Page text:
Share, , , Google Plus, Reddit, Pinterest, StumbleUpon

Print

Posted in:

Proposed Buffalo Skyline Gondola Route – and a Final Push

I admit it. I’m completely hooked on the Buffalo gondola idea. There’s something about the image of gondolas transporting visitors from the Inner Harbor to the Outer Harbor that I just can’t get out of my mind. And I’m not alone. I can’t tell you the number of young Buffalonians who have come up to me to inquire whether the gondola concept is possible. The unique transportation system has lit a spark in the eyes of people who never dreamed that something like this would be possible.

There is something about the “Skyline” that has captured the imaginations of Buffalo’s youth (at least those who are aware of the idea). It’s almost as if something like this is too good to be true. That’s why I continue to beat the drum on Buffalo Rising. As I’ve said before, this project has the ability to change the face of this city. I am hoping that the upcoming presentation will bring out some of the supporters who are behind the idea (even on a Monday). In the meantime, I’ve been busy contacting politicians who I think might support such a project… if you are a fan of the idea, please pass along the presentation information at the bottom of this post, to anyone who you think might get behind this initiative.

Skyline-Gondola-Buffalo-NY-GO-2

The politicians that I have spoken to have expressed an interest in the upcoming Skyline presentation. That’s encouraging, but there is no telling if they will show up until the big day.

Leading up to the presentation, Seth C Triggs, Vice President Citizens for Regional Transit, has been preparing documents, maps and loose graphics for the public event, which is scheduled to take place this coming Monday (see below).

Skyline-Gondola-Buffalo-NY-GO-5

“This is much more of a doable project because so many of the components are standardized and readily available, making the construction time very short indeed,” says Triggs. “Of course as customization increases, so does the cost. Fortunately we can achieve a great result with relatively little work.”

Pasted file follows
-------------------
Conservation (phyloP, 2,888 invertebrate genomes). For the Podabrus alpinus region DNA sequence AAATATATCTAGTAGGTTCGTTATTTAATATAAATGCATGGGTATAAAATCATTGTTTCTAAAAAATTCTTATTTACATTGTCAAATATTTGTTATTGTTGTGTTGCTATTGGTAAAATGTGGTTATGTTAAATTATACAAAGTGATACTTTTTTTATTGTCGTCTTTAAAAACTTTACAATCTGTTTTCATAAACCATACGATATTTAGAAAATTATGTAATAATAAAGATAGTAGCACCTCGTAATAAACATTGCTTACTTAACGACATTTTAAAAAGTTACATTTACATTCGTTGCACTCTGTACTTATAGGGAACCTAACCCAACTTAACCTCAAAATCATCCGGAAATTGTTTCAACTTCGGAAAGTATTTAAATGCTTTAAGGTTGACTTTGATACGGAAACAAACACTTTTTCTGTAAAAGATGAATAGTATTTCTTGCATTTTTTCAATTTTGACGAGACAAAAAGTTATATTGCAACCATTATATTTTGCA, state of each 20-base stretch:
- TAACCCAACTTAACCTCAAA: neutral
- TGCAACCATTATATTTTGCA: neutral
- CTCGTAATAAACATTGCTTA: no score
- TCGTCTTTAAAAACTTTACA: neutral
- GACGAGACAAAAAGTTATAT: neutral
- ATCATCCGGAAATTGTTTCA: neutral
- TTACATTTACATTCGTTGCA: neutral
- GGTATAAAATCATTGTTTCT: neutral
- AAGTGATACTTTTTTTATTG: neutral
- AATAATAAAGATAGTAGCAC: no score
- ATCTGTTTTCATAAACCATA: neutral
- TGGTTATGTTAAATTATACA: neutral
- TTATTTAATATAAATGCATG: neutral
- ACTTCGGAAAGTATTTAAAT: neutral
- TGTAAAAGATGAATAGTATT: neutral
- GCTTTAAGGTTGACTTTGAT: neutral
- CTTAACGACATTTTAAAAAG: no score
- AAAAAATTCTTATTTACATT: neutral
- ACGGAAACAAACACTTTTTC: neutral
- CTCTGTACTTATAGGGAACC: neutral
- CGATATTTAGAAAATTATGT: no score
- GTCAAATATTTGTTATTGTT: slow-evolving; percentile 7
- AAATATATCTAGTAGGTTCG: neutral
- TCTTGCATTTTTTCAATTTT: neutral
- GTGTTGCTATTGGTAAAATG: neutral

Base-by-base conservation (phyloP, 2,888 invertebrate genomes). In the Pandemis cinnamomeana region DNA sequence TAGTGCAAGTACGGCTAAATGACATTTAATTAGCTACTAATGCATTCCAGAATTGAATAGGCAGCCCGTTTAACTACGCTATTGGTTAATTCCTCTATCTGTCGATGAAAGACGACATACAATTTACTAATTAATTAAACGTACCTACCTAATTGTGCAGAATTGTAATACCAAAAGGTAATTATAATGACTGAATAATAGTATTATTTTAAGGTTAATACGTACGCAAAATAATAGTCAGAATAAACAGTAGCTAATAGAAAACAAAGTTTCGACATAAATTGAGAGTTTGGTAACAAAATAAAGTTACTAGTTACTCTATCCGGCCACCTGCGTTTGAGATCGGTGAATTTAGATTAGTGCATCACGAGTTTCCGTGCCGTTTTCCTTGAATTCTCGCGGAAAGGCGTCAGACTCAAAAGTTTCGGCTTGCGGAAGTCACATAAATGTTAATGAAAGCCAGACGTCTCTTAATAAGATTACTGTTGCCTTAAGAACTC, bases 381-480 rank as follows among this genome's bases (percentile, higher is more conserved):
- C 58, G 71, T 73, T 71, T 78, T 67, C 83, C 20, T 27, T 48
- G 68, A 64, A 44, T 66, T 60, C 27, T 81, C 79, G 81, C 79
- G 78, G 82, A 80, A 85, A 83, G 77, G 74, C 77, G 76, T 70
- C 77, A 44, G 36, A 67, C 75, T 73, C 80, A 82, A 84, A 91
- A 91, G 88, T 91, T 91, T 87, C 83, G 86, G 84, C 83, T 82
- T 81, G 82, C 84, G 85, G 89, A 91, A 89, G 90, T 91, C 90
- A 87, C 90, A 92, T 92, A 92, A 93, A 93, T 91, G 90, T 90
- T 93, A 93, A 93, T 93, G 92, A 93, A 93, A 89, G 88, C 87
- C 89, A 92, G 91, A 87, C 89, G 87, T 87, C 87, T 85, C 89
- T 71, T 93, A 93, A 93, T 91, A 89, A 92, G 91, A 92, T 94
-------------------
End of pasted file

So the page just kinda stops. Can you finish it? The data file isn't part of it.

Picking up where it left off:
This is a project that all of Buffalo can get behind. It’s fun. It’s progressive. It’s practical. And it’s something that can “get done” in a relatively short time frame, without an insurmountable price tag attached to the project.
Skyline-Gondola-Buffalo-NY-GO-1

Introducing the Buffalo Skyline

Monday, May 18, 2015
Hallwalls Contemporary Arts Center
341 Delaware Avenue, Buffalo, NY 14202
1:30 pm

— FREE EVENT —

Presenters:
Citizens for Regional Transit
21st Century Park
Creative Urban Projects

 

 

Written by queenseyes

queenseyes

Newell Nussbaumer is 'queenseyes' - Eyes of the Queen City and Founder of Buffalo Rising. Co-founder Elmwood Avenue Festival of the Arts. Co-founder Powder Keg Festival that built the world's largest ice maze (Guinness Book of World Records). Instigator behind Emerald Beach at the Erie Basin Marina. Co-created Flurrious! winter festival. Co-creator of Rusty Chain Beer. Instigator behind Saturday Artisan Market (SAM) at Canalside. Founder of The Peddler retro and vintage market. Instigator behind Liberty Hound @ Canalside. Throws The Witches Ball at The Hotel @ The Lafayette, and the Madd Tiki Winter Luau. Other projects: Navigetter.

Contact Newell Nussbaumer | Newell@BuffaloRising.com

View All Articles by queenseyes
Hide Comments
Show Comments
  • statastic

    stop

  • nyc lines

    there has to be something pretty incredible on the other end to make this worthwhile.  The outer harbor is nice but..
    i would rather see money spent on a multi-purpose bridge that could help rid us of the skyway.

  • SkywayCheerios

    What’d I say? Monorail. Say it again? Monorail. That’s right. Monorail!
    Monorail! Monorail! MONORAIL!

  • elmdog

    I know cost is a factor and its a silly project but I love it…This can take you right to the outer harbor, tift farm, the new restaurant, parks, biking, pinics, etc…I think the view of the lake alone makes this a perfect tourist attraction and on the other side you can see the city, industrial past and present, the hills in the southtowns, etc….

  • costrander08

    elmdog I like that it serves two purposes in a way. 1: It offers an alternative to getting people out to the Outer Harbor. 2: It would have something of a London Eye effect as a tourist draw. Obviously it wouldn’t be the most effective way to get from A to B, but it certainly would offer some dramatic views of WNY, the lake and Ontario.